The new tax year begins on the 6th April. That means you will have a new ISA allowance which you can use to open a brand new Lifetime ISA (LISA). The LISA is kind of like the Help To Buy ISA, but on steroids. Here’s all you need to know.
A NOTE OF CAUTION: LISAs are complicated, especially when it comes to tax issues surrounding retirement planning. Please seek proper financial advice when making retirement plans.
You can save up to £4,000 a year in a LISA, which the government will increase by 25% when the money is used to buy a house (for first time buyers only) or saved for retirement. So, if you save £4,000/year, the government will top that up to £5,000/year. Some important information:
- You must be aged between 18 and 40 to open a LISA.
- You can contribute monthly, or in lump sums, annually until you reach 50yrs.
- The 25% increase is paid annually in the first year, and monthly after the first 12 months.
- Currently, the maximum bonus is £32,000 (achieved by opening a LISA on your 18th birthday and adding £4,000/year until you’re 50.
- If buying a house, the money is paid directly to the conveyancer/solicitor, not to you.
- Couples can both open a LISA and use it towards a house together.
- If the LISA has been used to buy a house, the account remains open and you can continue to save for retirement. It’s unclear currently whether you will continue to receive the bonus. The expectation is yes, you will continue to receive the 25% bonus on savings towards retirement, even if you’ve withdrawn a chunk of money for a house deposit.
How Do I Spend?
The LISA is designed for two things:
- Towards the cost of a house worth up to £450,000 for first time buyers. However, the LISA needs to have been open for at least a year to achieve any benefit.
- Withdraw the cash after age 60 for use in retirement.
If your circumstances change, or you simply change your mind, you can withdraw your cash at any time, but will have to pay back all bonus payments received in the form of a 25% withdrawal tax. Here’s a few gotchas:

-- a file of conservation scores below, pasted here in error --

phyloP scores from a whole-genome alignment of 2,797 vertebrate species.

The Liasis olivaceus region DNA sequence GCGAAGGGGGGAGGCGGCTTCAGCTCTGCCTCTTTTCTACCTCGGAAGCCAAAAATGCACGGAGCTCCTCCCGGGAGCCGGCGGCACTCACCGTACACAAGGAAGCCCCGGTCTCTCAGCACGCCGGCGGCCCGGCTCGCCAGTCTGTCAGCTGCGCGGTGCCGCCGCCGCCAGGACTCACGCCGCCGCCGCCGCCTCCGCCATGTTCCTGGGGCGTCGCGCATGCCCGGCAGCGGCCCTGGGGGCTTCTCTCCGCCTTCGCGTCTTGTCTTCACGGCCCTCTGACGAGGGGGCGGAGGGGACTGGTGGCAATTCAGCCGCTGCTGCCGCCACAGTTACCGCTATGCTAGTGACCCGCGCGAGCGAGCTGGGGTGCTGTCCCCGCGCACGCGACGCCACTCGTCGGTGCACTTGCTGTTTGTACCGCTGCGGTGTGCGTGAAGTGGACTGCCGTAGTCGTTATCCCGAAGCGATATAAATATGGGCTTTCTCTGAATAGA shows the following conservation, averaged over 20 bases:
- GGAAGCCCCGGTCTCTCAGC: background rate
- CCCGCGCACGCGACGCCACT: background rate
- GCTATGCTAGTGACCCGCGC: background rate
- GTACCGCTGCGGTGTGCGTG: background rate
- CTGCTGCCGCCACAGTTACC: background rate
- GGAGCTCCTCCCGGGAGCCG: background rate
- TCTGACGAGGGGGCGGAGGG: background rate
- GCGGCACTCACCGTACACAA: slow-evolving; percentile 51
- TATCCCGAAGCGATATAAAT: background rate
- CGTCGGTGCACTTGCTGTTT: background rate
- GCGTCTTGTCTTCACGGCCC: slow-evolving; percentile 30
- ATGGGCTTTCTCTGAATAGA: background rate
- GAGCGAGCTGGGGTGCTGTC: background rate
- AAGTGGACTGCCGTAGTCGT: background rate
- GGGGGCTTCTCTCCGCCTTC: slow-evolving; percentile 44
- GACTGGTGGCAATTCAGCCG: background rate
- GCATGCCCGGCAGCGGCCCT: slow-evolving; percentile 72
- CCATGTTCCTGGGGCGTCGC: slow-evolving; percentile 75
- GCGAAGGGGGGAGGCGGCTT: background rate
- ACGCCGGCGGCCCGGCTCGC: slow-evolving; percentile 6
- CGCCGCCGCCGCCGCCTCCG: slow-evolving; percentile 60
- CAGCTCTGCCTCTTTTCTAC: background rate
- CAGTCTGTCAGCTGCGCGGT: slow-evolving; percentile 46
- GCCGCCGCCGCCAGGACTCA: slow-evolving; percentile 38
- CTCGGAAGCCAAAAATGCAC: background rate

- If you inherit a property, you are technically no longer a ‘first time buyer’ and will not be able to use the LISA to buy a property. You can either keep the bonus and save for retirement, or withdraw the cash and give back the bonus.
- If you buy a house worth more than £450,000, you’ll have to give back the bonus through the 25% withdrawal tax.
- If you decide not to buy with a mortgage, the government reckon you don’t really need their money, so will apply the withdrawal tax.
Interest is paid tax free on ISA accounts. However, interest payments will not count as contributions and will therefore not attract the 25% bonus.
If you intend to use the LISA to save for your retirement, there are some key considerations when comparing with a pension.
- Firstly, pensions attract workplace contributions from your employer, which LISAs do not. These employer contributions are likely to be more valuable than the annual LISA bonus.
- Tax is paid on cash contributed to a LISA, but withdrawing the cash is tax free. This is the opposite to a pension.
- LISA is a savings account, so it will affect your eligibility for benefits, as well as acting as an asset in any divorce or bankruptcy case.
Got A Help To Buy ISA?
You can transfer your Help to Buy ISA to a LISA whist keeping the bonus. Timing is critical to make sure you get the full benefit. If this is you, head over to MoneySavingExpert’s ISA page where they’ve got a great deal of information on how to time your ISA transfer to perfection.
LISAs are complicated things. We suggest you do a good amount of reading and seek financial advice before committing large sums of money anywhere. The BBC have a good guide here. For more information, talk to your bank or building society.